Sixty-one years ago today, Marvel Comics started their morning as yet another publisher fighting for space on the newsstand. By day's end, their reputation as a mediocre company would never be the same. In modernity, Marvel is one of the world's most dominant entertainment brands. Similar to the superheroes they publish, Marvel's upward trajectory as a publisher has an equally compelling origin story. So what exactly was the one giant leap that brought comics and pop culture into the Marvel age?
On August 8th, 1961, Marvel—then known as Timely Comics- released the first issue of the Fantastic Four. The titanic 104—issue run by Jack Kirby and Stan Lee that followed paved the way for not only Marvel but the entire comic industry. Since their inception, the Fantastic Four has been a wildly experimental and boundary-pushing property that boasts stories from the minds of the comic book industry's greatest creators. With his new graphic novel, Fantastic Four: Full Circle, comic legend Alex Ross inscribes his name in the pantheon of FF creators while simultaneously reviving the 1960s.
Replete with copious homages to the inaugural Jack "the King" Kirby and Stan "the Man" Lee run, Fantastic Four: Full Circle is an apt title for the graphic novel, as it encapsulates the creative impetus that presumably inspired the project. In Full Circle, Alex Ross endeavors to take Marvel's first family back to its roots. Despite their comparative stature within the industry, Alex Ross and Jack Kirby couldn't be more artistically divergent. Kirby's energetic pencils emphasize the dynamic spectacle of the superhero genre. In contrast, Ross's arresting realism provides a weighty gravitas that practically renders fictional characters into corporeal form. Fantastic Four: Full Circle exists as a dazzling nexus point where Ross can skillfully reconcile the stylistic differences between himself and the King.
In the first two pages of Fantastic Four: Full Circle, Ross deftly uses a quick synopsis of the quartet's space-faring origin to lull readers into the familiarity of his traditional style, only to jettison it for the remainder of the graphic novel. In the subsequent pages, seasoned fans of Ross will notice the artist's use of inked figures, departing from his standard approach to gradation and painting. The inks harken back to the halcyon days of Marvel's Silver age while allowing Ross to embrace an eccentric color palette that reflects the era's spirit. Throughout his career, Ross has drawn several comparisons to Norman Rockwell, but the psychedelic colors of Fantastic Four: Full Circle evoke an undeniable association with Andy Warhol and pop art. The entire book is awash in prismatic yellows, greens, and pinks that frequently replace the character's flesh tones and typical color schemes. Some of Ross's choices in Full Circle speak to his unwavering confidence as an illustrator. The book might go on to become the boldest work within Ross's immense catalog on a strictly visual front.
The narrative of Fantastic Four: Full Circle, written by Ross, follows the eponymous super team as they venture into the treacherous, parallel dimension known as the Negative Zone. Outside of offering an exciting backdrop for our heroes to showcase their abilities, setting the graphic novel in the Negative Zone provides Ross an opportunity to ramp up the book's atmosphere and character designs. Ross's trademark realism turns the Negative Zone from a cartoonish sci-fi realm into a nightmarish dimension that, paired with the book's psychedelic palette, feels like a vivid flashback of a bad acid trip. Never before has the Negative Zone, and its beastly inhabitants, felt as menacing as they do in Full Circle. And while lifelong fans of the Fantastic Four can probably already guess which threats are lurking in the Negative Zone, Ross ingeniously integrates a classic character that will assuredly surprise even the oldest FF diehard.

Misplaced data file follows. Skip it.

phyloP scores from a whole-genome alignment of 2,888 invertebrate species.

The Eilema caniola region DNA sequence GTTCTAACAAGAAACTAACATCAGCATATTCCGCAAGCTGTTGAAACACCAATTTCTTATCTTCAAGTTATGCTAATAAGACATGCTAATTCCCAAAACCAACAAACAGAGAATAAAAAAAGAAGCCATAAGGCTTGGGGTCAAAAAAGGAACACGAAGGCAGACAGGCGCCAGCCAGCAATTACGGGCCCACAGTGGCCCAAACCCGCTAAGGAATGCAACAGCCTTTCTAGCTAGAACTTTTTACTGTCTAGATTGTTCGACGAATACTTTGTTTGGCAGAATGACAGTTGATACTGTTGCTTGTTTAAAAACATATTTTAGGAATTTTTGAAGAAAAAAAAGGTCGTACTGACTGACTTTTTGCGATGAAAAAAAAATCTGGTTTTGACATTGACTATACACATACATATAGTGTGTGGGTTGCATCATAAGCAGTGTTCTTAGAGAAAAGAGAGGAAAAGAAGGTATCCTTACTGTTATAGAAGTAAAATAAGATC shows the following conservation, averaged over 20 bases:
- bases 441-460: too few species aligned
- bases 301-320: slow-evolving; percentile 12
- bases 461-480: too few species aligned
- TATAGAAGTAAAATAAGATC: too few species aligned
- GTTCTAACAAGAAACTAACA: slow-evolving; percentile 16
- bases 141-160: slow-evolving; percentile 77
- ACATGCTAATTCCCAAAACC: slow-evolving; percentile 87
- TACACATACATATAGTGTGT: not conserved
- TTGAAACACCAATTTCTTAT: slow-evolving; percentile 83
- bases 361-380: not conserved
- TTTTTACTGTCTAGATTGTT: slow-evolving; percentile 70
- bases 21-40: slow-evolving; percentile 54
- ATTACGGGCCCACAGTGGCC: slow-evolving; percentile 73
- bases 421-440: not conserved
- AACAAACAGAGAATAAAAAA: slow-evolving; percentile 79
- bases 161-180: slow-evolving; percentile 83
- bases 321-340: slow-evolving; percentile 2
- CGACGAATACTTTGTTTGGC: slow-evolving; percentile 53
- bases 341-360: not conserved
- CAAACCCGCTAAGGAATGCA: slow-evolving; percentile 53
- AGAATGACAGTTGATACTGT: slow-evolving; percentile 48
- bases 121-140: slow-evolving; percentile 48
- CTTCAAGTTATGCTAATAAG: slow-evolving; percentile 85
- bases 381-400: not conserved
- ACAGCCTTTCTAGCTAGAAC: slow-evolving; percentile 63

A vital component of Fantastic Four: Full Circle that one could potentially overlook is the masterfully arranged panel layouts that convey motion and momentum through their placement. Before the Fantastic Four enter the unruly, celestial wilderness of the Negative Zone, Ross wisely juxtaposes the pop art hues with symmetrical panels reminiscent of the grids that dominated Silver age comics. However, once the characters cross the barrier into the Negative Zone, the panels become as chaotic as the realm they inhabit, while the background becomes black and white. In addition to his panel layouts, some of Full Circle's splash and double-page spreads are awe-inspiring. From the gorgeously vibrant recap of the FF's origin to sprawling scenes of cosmic horror in the Negative Zone, Ross constructs some of the finest panels in Fantastic Four history in the pages of Full Circle.
Throughout his career, Alex Ross's name has become synonymous with reinvention. Books like Kingdom Come and Astro City helped Ross and a generation of creators lead the charge into a new era of comics. However, Ross's iconic paintings and pin-ups have led many fans' to view his interpretations of classic characters as the definitive take. It's in the space between both evaluations that a masterpiece like Fantastic Four: Full Circle resides. Older fans that have watched the Marvel universe race to the stars since Fantastic Four #1, as well as newer fans only privy to the Marvel cinematic universe, will swoon over the jaw-dropping quality of Ross's tribute to the FF. There's no better book to celebrate the Fantastic Four's 61st anniversary. Nuff said.